Obama is no LBJ, but 2014 is no 1964

It has become a familiar lament, and a panel on CBS’s Face the Nation on Sunday reproduced it perfectly: Why does President Barack Obama seem so ill-equipped to meet the challenges of the moment.

Amid sagging job approval ratings, prompted by a series of crises abroad and an economic recovery that more closely resembles a new recession, a panel of political veterans pondered all the reasons why Obama seems to be floundering.

Vanity Fair’s Todd Purdum, the author of a book on the passage of the 1964 Civil Rights Act, was asked by CBS host Bob Schieffer whether Obama has the mastery of the forms of political persuasion which Lyndon Johnson so skillfully wielded. Purdum noted that LBJ maintained lines of communication open to both his supporters and opponents in Congress, something Obama acknowledges he failed to do in his first term. Purdum was, however, careful to add that Congress and the republic are fundamentally different today than they were then.

“It’s astounding that 50 years ago, people basically did the right thing for the right reason, and sort of fundamental decency and common sense prevailed,” Purdum observed in a rather stunning admonition of the present generation.

“I hope we can somehow find a way be more like we used to be,” Schieffer mourned.

True, Obama is no LBJ. Obama is not even Bill Clinton – not the Bill Clinton who has positioned himself a partisan firebrand now that he is out of office, but the leader who sought to rebrand his tarnished party as a centrist force for compromise. But 2014 is neither 1964 nor is it even 1997.

Before the Monica Lewinsky scandal got in the way in 1997, according to The Pact author Steven Gillon, the White House and the Republican-led Congress were reportedly on the verge of crafting a bipartisan deal which would have partially privatized social security and might have branded the Democratic Party the force for sound and solvent entitlements. Partisan politics got in the way of that deal and entitlement reform will have to wait for a new generation of compromisers, and no one was happier about that than Democrats.

“How Monica Lewinsky saved social security,” wrote author and film producer Jane Hamsher in FireDogLake. “Liberals who are dreading the scandal-mania that is taking hold should note that it contains a potential upside: It could make a Grand Bargain that includes cuts to Medicare and Social Security benefits even less likely than it already is,” The Washington Post’s Greg Sargent wrote.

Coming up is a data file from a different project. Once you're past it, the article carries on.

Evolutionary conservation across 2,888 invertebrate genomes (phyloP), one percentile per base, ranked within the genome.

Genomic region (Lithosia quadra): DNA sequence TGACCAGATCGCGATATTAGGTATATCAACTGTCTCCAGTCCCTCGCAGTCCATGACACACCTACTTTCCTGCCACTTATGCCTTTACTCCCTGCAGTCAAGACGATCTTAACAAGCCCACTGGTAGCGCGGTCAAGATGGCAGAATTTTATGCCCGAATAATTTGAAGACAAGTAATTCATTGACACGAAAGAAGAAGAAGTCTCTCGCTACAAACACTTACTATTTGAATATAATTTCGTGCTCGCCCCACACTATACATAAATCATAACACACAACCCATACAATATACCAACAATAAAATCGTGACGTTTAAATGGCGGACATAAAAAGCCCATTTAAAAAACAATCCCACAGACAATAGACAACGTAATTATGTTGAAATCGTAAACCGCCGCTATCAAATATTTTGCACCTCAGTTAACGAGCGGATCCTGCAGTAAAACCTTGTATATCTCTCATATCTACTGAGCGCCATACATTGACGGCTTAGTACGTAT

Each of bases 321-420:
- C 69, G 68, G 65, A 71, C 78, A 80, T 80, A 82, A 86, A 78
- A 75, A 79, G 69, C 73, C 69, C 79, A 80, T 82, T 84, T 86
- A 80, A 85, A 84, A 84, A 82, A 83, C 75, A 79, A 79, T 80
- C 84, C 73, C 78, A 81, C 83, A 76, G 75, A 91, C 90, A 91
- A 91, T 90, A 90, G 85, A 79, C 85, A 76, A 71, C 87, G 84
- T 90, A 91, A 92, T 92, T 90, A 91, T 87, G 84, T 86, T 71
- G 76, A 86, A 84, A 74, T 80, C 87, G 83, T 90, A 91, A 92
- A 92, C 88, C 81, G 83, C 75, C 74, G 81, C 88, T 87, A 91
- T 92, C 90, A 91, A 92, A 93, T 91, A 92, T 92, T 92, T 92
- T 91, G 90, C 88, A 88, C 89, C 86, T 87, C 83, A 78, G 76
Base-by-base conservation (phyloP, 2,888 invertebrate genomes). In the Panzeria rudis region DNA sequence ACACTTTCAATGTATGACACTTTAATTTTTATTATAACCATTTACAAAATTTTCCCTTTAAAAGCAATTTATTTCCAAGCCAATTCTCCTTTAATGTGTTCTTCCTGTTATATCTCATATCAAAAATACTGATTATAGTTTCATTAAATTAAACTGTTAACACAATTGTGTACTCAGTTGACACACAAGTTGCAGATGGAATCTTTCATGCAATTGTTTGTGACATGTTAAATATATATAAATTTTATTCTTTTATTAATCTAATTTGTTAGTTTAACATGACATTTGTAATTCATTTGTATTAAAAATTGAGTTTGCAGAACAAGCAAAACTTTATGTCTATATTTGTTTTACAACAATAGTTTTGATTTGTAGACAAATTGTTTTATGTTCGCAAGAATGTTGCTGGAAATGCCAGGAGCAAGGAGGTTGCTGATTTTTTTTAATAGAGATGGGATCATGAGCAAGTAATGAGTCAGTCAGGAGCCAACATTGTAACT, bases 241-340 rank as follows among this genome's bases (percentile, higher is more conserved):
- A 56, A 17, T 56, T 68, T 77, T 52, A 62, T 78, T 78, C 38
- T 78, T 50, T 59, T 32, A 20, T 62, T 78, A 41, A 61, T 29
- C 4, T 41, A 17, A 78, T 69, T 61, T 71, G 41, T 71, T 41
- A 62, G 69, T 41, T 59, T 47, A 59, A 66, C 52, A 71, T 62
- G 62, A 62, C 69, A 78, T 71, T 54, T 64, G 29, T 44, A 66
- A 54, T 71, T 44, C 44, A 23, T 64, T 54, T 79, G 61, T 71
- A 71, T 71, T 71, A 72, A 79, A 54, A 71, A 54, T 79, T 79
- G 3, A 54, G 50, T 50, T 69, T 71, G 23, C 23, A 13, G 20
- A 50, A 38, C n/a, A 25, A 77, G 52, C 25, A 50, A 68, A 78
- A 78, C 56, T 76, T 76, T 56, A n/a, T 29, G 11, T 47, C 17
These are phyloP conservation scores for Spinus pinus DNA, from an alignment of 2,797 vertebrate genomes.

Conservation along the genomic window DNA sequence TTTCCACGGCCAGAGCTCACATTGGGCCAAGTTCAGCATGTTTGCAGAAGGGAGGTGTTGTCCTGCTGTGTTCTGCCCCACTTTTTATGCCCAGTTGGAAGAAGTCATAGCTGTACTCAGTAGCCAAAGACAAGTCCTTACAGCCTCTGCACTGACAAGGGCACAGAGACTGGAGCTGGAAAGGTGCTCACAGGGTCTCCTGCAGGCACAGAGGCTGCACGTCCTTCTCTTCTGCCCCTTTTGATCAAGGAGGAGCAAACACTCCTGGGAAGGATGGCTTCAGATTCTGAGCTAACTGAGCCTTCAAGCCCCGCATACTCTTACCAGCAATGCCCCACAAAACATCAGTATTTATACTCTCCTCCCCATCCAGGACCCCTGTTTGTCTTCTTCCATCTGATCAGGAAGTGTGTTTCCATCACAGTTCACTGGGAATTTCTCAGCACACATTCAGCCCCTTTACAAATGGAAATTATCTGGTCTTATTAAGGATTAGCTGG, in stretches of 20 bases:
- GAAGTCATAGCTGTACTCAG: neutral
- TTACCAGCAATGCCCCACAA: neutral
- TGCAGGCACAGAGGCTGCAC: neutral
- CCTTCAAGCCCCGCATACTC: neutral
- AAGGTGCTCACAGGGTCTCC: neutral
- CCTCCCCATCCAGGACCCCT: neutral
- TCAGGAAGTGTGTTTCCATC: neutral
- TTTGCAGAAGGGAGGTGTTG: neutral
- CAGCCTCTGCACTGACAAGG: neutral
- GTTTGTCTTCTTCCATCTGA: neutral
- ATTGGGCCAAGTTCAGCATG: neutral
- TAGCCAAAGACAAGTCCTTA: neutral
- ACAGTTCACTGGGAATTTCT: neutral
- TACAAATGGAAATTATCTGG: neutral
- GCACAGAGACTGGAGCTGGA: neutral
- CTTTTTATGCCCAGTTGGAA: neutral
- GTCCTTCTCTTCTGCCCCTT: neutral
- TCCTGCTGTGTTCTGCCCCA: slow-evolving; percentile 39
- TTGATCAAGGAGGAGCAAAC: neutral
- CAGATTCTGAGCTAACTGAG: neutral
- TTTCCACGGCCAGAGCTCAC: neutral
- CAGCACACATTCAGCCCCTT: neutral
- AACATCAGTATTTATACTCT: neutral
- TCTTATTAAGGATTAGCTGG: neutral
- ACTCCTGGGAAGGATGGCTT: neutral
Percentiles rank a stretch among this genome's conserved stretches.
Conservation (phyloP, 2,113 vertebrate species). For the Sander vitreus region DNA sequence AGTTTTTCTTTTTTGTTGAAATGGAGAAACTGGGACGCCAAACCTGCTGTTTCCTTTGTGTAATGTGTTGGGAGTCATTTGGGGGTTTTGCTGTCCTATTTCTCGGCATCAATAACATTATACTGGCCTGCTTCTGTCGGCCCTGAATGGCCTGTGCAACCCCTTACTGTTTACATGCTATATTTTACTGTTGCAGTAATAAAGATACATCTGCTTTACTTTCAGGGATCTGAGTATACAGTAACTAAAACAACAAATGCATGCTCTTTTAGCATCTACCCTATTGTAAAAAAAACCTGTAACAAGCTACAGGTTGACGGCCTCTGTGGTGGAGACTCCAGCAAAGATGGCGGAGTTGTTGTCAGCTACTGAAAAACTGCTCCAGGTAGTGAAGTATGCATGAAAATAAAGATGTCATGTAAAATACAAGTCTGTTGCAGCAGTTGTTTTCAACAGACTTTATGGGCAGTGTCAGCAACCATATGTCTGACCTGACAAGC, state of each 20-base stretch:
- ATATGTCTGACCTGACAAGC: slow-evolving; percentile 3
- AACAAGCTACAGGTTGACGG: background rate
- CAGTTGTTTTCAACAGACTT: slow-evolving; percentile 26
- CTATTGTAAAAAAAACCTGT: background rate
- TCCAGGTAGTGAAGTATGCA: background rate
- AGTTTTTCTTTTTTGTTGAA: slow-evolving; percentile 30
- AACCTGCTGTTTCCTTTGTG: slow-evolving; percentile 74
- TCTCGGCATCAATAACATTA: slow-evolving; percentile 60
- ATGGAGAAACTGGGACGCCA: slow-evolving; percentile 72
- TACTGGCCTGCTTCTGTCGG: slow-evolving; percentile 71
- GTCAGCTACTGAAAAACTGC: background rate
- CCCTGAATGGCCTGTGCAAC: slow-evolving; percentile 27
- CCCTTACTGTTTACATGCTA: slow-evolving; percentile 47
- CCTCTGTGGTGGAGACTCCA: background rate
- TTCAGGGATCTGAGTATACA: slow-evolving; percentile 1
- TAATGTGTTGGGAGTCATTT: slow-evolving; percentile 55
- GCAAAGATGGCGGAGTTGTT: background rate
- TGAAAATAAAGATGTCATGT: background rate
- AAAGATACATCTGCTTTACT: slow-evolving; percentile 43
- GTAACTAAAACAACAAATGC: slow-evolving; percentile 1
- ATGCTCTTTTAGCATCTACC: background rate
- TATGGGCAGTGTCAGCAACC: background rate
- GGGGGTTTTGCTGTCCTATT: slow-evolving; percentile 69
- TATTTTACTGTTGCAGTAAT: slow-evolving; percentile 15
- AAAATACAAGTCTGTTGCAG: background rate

Many have suggested that it was Obama’s intention when he drafted Erskine Bowles, the facilitator of the original “Pact” between Clinton and Newt Gingrich, to co-chair a debt reduction commission along with Alan Simpson in 2011, to attempt to complete the work began in 1997. But the circumstances which nearly facilitated a grand bargain at the close of the 20th Century no longer prevailed in the second decade of the 21st Century.

The seemingly stagnant and occasionally contracting U.S. economy has turned members of Congress into the political equivalent of hoarding survivalists. The shrinking American pie has made both Republicans and Democrats less amenable to compromises, and the elimination of earmarks has removed a critical incentive which once induced recalcitrant members to make concessions.

So when people like Schieffer lament that the way we were in the 1960s was preferable human nature today, he does a disservice to the American character. The fundamental American nature which made the republican government a practical proposition for the last 230 plus years remain in place, but the circumstances of the time in which we live have changed. The methods Democratic presidents once used to effect great change are no longer viable.

Whereas Johnson and Clinton could rely on the post-war American largess to grease the wheels of Congress, that tool is no longer available. The overflowing barrels of pork which so many congressional navigators once used to secure support for great reforms have run dry. It will take a new type of leader to guide a majority of 535 nakedly self-interested voting members toward a single end. To the extent that presidents like Roosevelt could rely on force and coercion and the promise of the state to pass his agenda in another time of want, the new strain of libertarianism coursing through the country means that the 21st Century presidency requires a new kind of engagement.

Both Republican and Democratic partisans are growing more polarized, making compromise between their representatives that much harder. Rapidly changing political circumstances have made the old tools that once facilitated compromise obsolete. Obama’s 20th Century approach to 21st Century problems has failed, and it is in a failure that a new approach to the presidency is formed. Let’s hope that Obama’s successor brings a few new ideas to the Oval Office.